Slug bait okay around chickens?

Discussion in 'Emergencies / Diseases / Injuries and Cures' started by rosawoodsii, Jun 26, 2010.

  1. rosawoodsii

    rosawoodsii Chillin' With My Peeps

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    Apr 13, 2009
    I bought some Escar-Go! from Gardens Alive and just sprinkled it around my badly slug-eaten kale. Is this safe around my chickens? It says "don't have to be concerned about secondary poisoning of wildlife or pets", but I'm really not sure what that means. The active ingredient is iron oxide, but other ingredients aren't listed.

    Has anyone else used this product? Just because it's organic doesn't mean it's automatically safe (Rotenone has an LD of 50, for goodness sake), so I really need to know if my chickens need to be barred from this area.
     
  2. dragonlair

    dragonlair Chillin' With My Peeps

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    I've never used it, but it was recommended to me because it will not hurt any other animals except slugs and snails, or so I was told.
     
  3. crazy chook

    crazy chook Chillin' With My Peeps

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    I would assume that secondary poisoning would mean that the slug eats it then a chicken eats the slug. Chicken would be secondary.

    It does not say that the chicken would not be harmed if it ate the poison - and all my chickens are dumb enough to eat the poison. i would not use it.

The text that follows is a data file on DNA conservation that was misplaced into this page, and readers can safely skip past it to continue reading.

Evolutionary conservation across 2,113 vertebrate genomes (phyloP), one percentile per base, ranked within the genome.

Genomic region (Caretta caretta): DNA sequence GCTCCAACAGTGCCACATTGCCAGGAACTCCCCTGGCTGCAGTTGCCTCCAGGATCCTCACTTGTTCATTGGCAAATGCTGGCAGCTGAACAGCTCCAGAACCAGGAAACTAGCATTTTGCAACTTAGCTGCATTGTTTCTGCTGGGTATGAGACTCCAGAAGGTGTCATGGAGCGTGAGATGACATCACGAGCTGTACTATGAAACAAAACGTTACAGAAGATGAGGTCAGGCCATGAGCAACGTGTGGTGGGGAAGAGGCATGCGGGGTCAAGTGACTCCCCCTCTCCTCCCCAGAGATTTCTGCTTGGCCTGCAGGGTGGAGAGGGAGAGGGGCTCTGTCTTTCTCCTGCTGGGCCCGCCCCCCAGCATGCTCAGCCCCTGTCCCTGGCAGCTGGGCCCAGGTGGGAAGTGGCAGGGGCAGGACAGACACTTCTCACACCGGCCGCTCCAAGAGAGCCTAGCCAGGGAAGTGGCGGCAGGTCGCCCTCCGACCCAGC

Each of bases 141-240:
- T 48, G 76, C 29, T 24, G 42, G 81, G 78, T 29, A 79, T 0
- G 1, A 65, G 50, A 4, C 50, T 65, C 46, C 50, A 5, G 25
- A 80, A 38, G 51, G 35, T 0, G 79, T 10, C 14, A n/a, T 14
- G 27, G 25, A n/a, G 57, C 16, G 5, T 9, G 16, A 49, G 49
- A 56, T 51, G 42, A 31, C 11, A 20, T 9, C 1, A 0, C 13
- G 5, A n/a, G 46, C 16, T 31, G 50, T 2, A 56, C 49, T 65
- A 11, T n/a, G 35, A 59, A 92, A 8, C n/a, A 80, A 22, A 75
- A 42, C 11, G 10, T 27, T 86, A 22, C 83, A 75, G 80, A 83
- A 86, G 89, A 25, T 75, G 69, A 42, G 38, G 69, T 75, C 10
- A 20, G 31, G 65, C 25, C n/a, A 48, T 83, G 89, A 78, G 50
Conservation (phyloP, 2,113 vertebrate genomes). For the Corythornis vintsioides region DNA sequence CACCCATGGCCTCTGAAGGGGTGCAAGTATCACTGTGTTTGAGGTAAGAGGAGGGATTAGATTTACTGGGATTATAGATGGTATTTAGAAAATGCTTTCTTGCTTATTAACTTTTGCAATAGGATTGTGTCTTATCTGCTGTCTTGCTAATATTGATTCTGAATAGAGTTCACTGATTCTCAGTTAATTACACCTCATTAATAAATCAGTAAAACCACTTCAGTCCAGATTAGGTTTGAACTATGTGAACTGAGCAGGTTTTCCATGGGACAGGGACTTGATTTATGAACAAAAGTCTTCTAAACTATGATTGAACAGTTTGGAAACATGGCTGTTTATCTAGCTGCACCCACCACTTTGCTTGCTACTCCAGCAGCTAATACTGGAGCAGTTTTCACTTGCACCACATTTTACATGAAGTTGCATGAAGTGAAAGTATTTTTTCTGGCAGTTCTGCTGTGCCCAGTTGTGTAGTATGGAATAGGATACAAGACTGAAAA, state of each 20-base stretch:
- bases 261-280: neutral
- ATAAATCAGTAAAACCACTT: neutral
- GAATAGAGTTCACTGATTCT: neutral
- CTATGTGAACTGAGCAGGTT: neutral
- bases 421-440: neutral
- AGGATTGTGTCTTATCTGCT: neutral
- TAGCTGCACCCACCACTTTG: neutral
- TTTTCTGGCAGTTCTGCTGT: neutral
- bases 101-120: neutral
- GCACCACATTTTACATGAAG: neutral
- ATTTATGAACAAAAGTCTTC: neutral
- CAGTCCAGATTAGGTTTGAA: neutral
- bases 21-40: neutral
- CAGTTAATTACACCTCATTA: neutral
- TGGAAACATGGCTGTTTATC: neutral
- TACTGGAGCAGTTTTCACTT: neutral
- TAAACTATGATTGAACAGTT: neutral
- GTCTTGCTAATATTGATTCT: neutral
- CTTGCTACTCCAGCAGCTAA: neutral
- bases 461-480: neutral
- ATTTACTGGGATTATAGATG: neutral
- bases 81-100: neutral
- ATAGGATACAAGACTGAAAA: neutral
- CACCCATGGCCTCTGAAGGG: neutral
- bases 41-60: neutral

4. rosawoodsii

    rosawoodsii Chillin' With My Peeps

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    Apr 13, 2009
    I finally found some information on this, and it appears that it's safe around chickens. This is only one of the things I found online.

    http://www.northcoastgardening.com/2009/06/organic-snail-slug-control/
    Iron phosphate bait, also sold under the names Sluggo, Worry-Free, and Escar-Go, is an extremely effective organic bait which has ingredients that are generally regarded as safe for food use by the EPA (not that you’d want to eat it – you can overdose on iron, you know!).
    .....
    Iron phosphate is non-toxic to pets and wildlife. One caveat, of course, is that you should sprinkle the bait out and never set it in piles that would be easily ingested. Just like your kids shouldn’t down a bottle of iron-containing vitamins, pets shouldn’t eat a pile of iron phosphate. But sprinkling is the proper method for using it anyway, since when it’s placed in piles it can mold.

    I'll still keep the chickens out of it if I can--I really don't want them tearing up my plants anyway--but I'm not going to be worrying about it anymore.​
     
  5. LAchickchick

    LAchickchick New Egg

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    Oct 24, 2013
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    Hi,

    I know this is an old post but it came up while I was searching for any information about using iron phosphate in a chicken loved backyard. I just started using small amounts of this slug bait at night. I sprinkle it only when/where I see slugs. Before the chickens come out in the morning, I always rake up any extra granules.

    I'd love for the chickens to eat slugs, but the slugs only come out at night. I would be so mad if I came out to the garden and saw everything mowed down by slugs. Ugh!

    LAchickchick
     

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